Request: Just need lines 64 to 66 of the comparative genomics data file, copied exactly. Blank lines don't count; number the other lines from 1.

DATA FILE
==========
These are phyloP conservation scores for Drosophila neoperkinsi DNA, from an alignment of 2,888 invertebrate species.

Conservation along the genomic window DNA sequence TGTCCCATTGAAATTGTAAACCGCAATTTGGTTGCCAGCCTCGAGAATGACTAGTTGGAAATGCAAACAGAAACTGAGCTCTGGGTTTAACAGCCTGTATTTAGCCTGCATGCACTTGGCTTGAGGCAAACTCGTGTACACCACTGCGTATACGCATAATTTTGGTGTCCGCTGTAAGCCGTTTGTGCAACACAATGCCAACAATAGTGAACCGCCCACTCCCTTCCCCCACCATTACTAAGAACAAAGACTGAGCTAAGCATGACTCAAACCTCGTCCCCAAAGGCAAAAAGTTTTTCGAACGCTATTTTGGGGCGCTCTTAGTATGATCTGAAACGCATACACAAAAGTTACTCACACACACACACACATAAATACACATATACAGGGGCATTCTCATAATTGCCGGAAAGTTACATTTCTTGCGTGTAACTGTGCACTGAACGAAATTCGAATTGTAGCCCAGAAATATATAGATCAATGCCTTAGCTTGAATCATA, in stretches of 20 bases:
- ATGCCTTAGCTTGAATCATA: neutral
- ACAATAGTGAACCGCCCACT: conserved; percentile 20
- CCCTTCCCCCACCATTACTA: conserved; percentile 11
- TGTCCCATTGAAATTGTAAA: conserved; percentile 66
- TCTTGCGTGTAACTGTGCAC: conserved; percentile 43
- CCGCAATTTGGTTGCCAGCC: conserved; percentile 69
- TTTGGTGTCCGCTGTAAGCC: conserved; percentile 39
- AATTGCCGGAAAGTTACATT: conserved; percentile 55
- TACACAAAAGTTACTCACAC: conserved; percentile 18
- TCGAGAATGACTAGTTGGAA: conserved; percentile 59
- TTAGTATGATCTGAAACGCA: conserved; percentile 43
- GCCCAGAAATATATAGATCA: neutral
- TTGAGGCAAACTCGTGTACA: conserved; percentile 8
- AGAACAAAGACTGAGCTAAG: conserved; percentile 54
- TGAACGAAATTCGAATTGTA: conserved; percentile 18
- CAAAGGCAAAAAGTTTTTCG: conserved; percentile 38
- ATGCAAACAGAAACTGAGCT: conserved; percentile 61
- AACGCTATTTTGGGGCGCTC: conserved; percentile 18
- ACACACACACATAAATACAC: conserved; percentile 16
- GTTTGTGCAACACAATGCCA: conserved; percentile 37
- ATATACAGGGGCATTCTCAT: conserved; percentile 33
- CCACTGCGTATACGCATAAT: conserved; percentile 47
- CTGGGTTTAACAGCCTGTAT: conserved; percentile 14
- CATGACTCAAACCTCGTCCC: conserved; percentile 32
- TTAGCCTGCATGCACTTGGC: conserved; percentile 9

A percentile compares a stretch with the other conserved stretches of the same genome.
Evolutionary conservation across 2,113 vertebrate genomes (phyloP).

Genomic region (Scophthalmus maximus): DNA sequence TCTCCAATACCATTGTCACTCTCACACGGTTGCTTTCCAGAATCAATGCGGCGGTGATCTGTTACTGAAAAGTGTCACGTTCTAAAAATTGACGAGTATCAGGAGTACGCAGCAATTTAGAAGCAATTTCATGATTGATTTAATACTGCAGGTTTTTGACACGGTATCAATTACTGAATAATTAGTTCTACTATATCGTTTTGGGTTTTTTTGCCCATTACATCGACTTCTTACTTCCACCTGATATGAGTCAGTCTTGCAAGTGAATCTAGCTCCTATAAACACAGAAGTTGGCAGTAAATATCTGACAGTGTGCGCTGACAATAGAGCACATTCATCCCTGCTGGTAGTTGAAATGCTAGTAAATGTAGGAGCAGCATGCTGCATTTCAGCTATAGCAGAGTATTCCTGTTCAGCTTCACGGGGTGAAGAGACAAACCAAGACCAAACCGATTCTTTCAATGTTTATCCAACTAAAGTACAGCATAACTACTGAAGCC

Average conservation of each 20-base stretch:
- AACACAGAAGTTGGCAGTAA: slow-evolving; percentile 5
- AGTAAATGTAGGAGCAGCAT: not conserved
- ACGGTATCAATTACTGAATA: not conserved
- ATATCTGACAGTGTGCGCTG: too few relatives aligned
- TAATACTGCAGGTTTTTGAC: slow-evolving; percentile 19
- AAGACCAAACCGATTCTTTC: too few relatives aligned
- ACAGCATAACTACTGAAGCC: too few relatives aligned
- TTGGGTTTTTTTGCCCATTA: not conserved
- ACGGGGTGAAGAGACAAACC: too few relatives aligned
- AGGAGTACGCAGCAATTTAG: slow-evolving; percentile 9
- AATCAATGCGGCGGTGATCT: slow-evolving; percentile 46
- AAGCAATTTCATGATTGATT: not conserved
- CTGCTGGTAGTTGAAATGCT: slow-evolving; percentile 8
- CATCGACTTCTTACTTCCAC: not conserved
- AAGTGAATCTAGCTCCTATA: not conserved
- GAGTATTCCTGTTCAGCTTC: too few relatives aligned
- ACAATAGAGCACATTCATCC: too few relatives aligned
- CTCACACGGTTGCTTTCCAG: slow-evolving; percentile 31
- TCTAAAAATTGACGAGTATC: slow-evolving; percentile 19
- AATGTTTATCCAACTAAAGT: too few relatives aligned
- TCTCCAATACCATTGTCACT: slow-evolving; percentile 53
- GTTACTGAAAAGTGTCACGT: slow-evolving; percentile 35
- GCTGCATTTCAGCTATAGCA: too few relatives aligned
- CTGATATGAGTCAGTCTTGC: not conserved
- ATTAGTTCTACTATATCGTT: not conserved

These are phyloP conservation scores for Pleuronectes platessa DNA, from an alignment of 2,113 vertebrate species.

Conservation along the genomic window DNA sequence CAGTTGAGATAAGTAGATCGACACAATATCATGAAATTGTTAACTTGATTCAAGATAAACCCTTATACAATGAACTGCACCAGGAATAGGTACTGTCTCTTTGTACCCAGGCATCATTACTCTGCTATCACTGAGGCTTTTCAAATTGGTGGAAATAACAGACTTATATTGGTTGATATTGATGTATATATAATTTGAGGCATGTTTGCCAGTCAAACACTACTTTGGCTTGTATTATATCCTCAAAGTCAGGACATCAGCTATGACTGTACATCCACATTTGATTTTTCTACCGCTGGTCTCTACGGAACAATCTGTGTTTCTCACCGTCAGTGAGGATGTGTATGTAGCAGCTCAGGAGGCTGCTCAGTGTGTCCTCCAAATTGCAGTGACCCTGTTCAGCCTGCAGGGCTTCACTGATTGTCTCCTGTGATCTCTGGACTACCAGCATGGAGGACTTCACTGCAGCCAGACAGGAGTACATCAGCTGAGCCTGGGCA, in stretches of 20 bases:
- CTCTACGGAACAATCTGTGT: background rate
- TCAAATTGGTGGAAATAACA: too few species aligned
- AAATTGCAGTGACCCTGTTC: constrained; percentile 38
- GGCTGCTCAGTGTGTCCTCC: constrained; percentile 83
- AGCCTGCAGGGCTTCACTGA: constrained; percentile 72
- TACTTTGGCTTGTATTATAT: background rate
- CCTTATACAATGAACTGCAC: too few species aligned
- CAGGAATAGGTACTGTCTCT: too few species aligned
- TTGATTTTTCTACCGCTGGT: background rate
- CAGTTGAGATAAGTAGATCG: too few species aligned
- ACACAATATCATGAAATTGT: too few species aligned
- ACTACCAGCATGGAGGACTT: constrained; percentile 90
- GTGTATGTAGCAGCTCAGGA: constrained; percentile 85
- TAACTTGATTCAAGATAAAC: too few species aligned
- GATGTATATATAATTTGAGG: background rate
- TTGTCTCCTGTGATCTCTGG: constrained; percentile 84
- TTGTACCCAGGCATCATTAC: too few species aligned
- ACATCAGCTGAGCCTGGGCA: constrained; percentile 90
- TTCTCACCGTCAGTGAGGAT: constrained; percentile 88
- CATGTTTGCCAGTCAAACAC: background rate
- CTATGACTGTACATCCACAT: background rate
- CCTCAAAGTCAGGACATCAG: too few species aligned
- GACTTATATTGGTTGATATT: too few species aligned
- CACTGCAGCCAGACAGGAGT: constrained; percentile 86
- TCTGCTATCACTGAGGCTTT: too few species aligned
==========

- TACTTTGGCTTGTATTATAT: background rate
- CCTTATACAATGAACTGCAC: too few species aligned
- CAGGAATAGGTACTGTCTCT: too few species aligned